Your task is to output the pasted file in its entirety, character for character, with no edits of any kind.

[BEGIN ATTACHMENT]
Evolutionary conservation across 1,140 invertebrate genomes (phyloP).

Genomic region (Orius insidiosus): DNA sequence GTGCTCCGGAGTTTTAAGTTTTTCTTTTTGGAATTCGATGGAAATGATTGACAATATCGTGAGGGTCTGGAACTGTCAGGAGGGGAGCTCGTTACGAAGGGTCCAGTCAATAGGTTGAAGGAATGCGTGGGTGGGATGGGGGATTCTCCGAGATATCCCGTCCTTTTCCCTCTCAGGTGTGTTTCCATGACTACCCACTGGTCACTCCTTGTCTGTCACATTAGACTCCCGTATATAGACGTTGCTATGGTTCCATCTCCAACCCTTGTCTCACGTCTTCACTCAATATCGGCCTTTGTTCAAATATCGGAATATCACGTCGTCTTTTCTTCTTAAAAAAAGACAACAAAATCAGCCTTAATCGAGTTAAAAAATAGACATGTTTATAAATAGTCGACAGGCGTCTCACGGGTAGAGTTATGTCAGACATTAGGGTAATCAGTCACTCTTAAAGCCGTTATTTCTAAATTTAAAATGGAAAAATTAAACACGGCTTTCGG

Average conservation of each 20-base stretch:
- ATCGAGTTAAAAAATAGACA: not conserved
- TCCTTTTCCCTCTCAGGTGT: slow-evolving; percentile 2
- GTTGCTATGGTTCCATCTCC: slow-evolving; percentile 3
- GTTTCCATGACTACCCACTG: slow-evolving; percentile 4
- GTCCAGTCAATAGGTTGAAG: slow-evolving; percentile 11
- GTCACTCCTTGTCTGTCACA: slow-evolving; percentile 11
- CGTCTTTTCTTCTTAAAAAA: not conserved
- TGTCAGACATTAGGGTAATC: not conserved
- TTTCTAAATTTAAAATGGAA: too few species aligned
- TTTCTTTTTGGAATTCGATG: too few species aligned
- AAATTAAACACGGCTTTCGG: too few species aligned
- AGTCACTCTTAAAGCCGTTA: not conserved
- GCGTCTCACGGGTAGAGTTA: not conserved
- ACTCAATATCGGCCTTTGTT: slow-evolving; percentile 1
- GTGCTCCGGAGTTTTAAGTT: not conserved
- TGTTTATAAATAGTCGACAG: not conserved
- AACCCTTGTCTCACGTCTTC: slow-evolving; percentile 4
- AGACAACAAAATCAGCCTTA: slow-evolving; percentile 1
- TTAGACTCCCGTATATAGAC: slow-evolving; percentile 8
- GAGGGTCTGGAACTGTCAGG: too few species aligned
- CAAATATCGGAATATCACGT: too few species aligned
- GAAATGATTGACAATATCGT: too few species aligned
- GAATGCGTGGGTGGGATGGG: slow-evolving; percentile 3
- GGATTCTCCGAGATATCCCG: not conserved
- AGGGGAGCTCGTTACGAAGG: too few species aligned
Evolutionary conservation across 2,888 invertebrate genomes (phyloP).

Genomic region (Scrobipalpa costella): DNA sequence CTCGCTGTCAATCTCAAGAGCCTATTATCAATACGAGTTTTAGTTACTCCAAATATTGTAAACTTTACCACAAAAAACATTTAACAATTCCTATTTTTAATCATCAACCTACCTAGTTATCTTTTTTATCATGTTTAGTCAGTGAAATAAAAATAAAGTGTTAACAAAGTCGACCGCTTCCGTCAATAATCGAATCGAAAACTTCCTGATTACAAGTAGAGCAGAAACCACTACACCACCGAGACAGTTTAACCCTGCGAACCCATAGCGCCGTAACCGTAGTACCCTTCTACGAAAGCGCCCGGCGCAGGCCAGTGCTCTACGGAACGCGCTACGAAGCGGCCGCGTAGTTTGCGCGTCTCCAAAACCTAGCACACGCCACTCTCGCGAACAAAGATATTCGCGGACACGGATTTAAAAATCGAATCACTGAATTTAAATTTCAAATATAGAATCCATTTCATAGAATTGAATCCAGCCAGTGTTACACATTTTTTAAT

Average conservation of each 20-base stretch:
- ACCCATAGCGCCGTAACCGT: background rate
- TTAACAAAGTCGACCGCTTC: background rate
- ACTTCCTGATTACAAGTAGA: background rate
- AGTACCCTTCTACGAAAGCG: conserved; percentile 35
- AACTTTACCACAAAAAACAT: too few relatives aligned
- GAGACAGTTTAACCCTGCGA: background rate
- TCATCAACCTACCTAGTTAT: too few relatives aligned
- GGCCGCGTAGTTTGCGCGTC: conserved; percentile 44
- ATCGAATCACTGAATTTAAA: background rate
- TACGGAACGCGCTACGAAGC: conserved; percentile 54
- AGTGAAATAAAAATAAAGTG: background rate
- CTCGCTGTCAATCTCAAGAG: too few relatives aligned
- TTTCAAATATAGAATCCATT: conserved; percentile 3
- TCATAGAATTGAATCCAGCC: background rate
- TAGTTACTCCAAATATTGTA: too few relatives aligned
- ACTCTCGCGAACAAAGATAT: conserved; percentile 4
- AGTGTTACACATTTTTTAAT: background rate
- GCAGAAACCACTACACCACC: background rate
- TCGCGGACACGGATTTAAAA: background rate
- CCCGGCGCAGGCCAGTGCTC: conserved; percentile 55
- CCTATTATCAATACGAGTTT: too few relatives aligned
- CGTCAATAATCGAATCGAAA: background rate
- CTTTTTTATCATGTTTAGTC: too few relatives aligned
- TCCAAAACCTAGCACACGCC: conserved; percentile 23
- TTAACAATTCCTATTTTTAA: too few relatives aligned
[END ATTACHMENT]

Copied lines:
Evolutionary conservation across 1,140 invertebrate genomes (phyloP).

Genomic region (Orius insidiosus): DNA sequence GTGCTCCGGAGTTTTAAGTTTTTCTTTTTGGAATTCGATGGAAATGATTGACAATATCGTGAGGGTCTGGAACTGTCAGGAGGGGAGCTCGTTACGAAGGGTCCAGTCAATAGGTTGAAGGAATGCGTGGGTGGGATGGGGGATTCTCCGAGATATCCCGTCCTTTTCCCTCTCAGGTGTGTTTCCATGACTACCCACTGGTCACTCCTTGTCTGTCACATTAGACTCCCGTATATAGACGTTGCTATGGTTCCATCTCCAACCCTTGTCTCACGTCTTCACTCAATATCGGCCTTTGTTCAAATATCGGAATATCACGTCGTCTTTTCTTCTTAAAAAAAGACAACAAAATCAGCCTTAATCGAGTTAAAAAATAGACATGTTTATAAATAGTCGACAGGCGTCTCACGGGTAGAGTTATGTCAGACATTAGGGTAATCAGTCACTCTTAAAGCCGTTATTTCTAAATTTAAAATGGAAAAATTAAACACGGCTTTCGG

Average conservation of each 20-base stretch:
- ATCGAGTTAAAAAATAGACA: not conserved
- TCCTTTTCCCTCTCAGGTGT: slow-evolving; percentile 2
- GTTGCTATGGTTCCATCTCC: slow-evolving; percentile 3
- GTTTCCATGACTACCCACTG: slow-evolving; percentile 4
- GTCCAGTCAATAGGTTGAAG: slow-evolving; percentile 11
- GTCACTCCTTGTCTGTCACA: slow-evolving; percentile 11
- CGTCTTTTCTTCTTAAAAAA: not conserved
- TGTCAGACATTAGGGTAATC: not conserved
- TTTCTAAATTTAAAATGGAA: too few species aligned
- TTTCTTTTTGGAATTCGATG: too few species aligned
- AAATTAAACACGGCTTTCGG: too few species aligned
- AGTCACTCTTAAAGCCGTTA: not conserved
- GCGTCTCACGGGTAGAGTTA: not conserved
- ACTCAATATCGGCCTTTGTT: slow-evolving; percentile 1
- GTGCTCCGGAGTTTTAAGTT: not conserved
- TGTTTATAAATAGTCGACAG: not conserved
- AACCCTTGTCTCACGTCTTC: slow-evolving; percentile 4
- AGACAACAAAATCAGCCTTA: slow-evolving; percentile 1
- TTAGACTCCCGTATATAGAC: slow-evolving; percentile 8
- GAGGGTCTGGAACTGTCAGG: too few species aligned
- CAAATATCGGAATATCACGT: too few species aligned
- GAAATGATTGACAATATCGT: too few species aligned
- GAATGCGTGGGTGGGATGGG: slow-evolving; percentile 3
- GGATTCTCCGAGATATCCCG: not conserved
- AGGGGAGCTCGTTACGAAGG: too few species aligned
Evolutionary conservation across 2,888 invertebrate genomes (phyloP).

Genomic region (Scrobipalpa costella): DNA sequence CTCGCTGTCAATCTCAAGAGCCTATTATCAATACGAGTTTTAGTTACTCCAAATATTGTAAACTTTACCACAAAAAACATTTAACAATTCCTATTTTTAATCATCAACCTACCTAGTTATCTTTTTTATCATGTTTAGTCAGTGAAATAAAAATAAAGTGTTAACAAAGTCGACCGCTTCCGTCAATAATCGAATCGAAAACTTCCTGATTACAAGTAGAGCAGAAACCACTACACCACCGAGACAGTTTAACCCTGCGAACCCATAGCGCCGTAACCGTAGTACCCTTCTACGAAAGCGCCCGGCGCAGGCCAGTGCTCTACGGAACGCGCTACGAAGCGGCCGCGTAGTTTGCGCGTCTCCAAAACCTAGCACACGCCACTCTCGCGAACAAAGATATTCGCGGACACGGATTTAAAAATCGAATCACTGAATTTAAATTTCAAATATAGAATCCATTTCATAGAATTGAATCCAGCCAGTGTTACACATTTTTTAAT

Average conservation of each 20-base stretch:
- ACCCATAGCGCCGTAACCGT: background rate
- TTAACAAAGTCGACCGCTTC: background rate
- ACTTCCTGATTACAAGTAGA: background rate
- AGTACCCTTCTACGAAAGCG: conserved; percentile 35
- AACTTTACCACAAAAAACAT: too few relatives aligned
- GAGACAGTTTAACCCTGCGA: background rate
- TCATCAACCTACCTAGTTAT: too few relatives aligned
- GGCCGCGTAGTTTGCGCGTC: conserved; percentile 44
- ATCGAATCACTGAATTTAAA: background rate
- TACGGAACGCGCTACGAAGC: conserved; percentile 54
- AGTGAAATAAAAATAAAGTG: background rate
- CTCGCTGTCAATCTCAAGAG: too few relatives aligned
- TTTCAAATATAGAATCCATT: conserved; percentile 3
- TCATAGAATTGAATCCAGCC: background rate
- TAGTTACTCCAAATATTGTA: too few relatives aligned
- ACTCTCGCGAACAAAGATAT: conserved; percentile 4
- AGTGTTACACATTTTTTAAT: background rate
- GCAGAAACCACTACACCACC: background rate
- TCGCGGACACGGATTTAAAA: background rate
- CCCGGCGCAGGCCAGTGCTC: conserved; percentile 55
- CCTATTATCAATACGAGTTT: too few relatives aligned
- CGTCAATAATCGAATCGAAA: background rate
- CTTTTTTATCATGTTTAGTC: too few relatives aligned
- TCCAAAACCTAGCACACGCC: conserved; percentile 23
- TTAACAATTCCTATTTTTAA: too few relatives aligned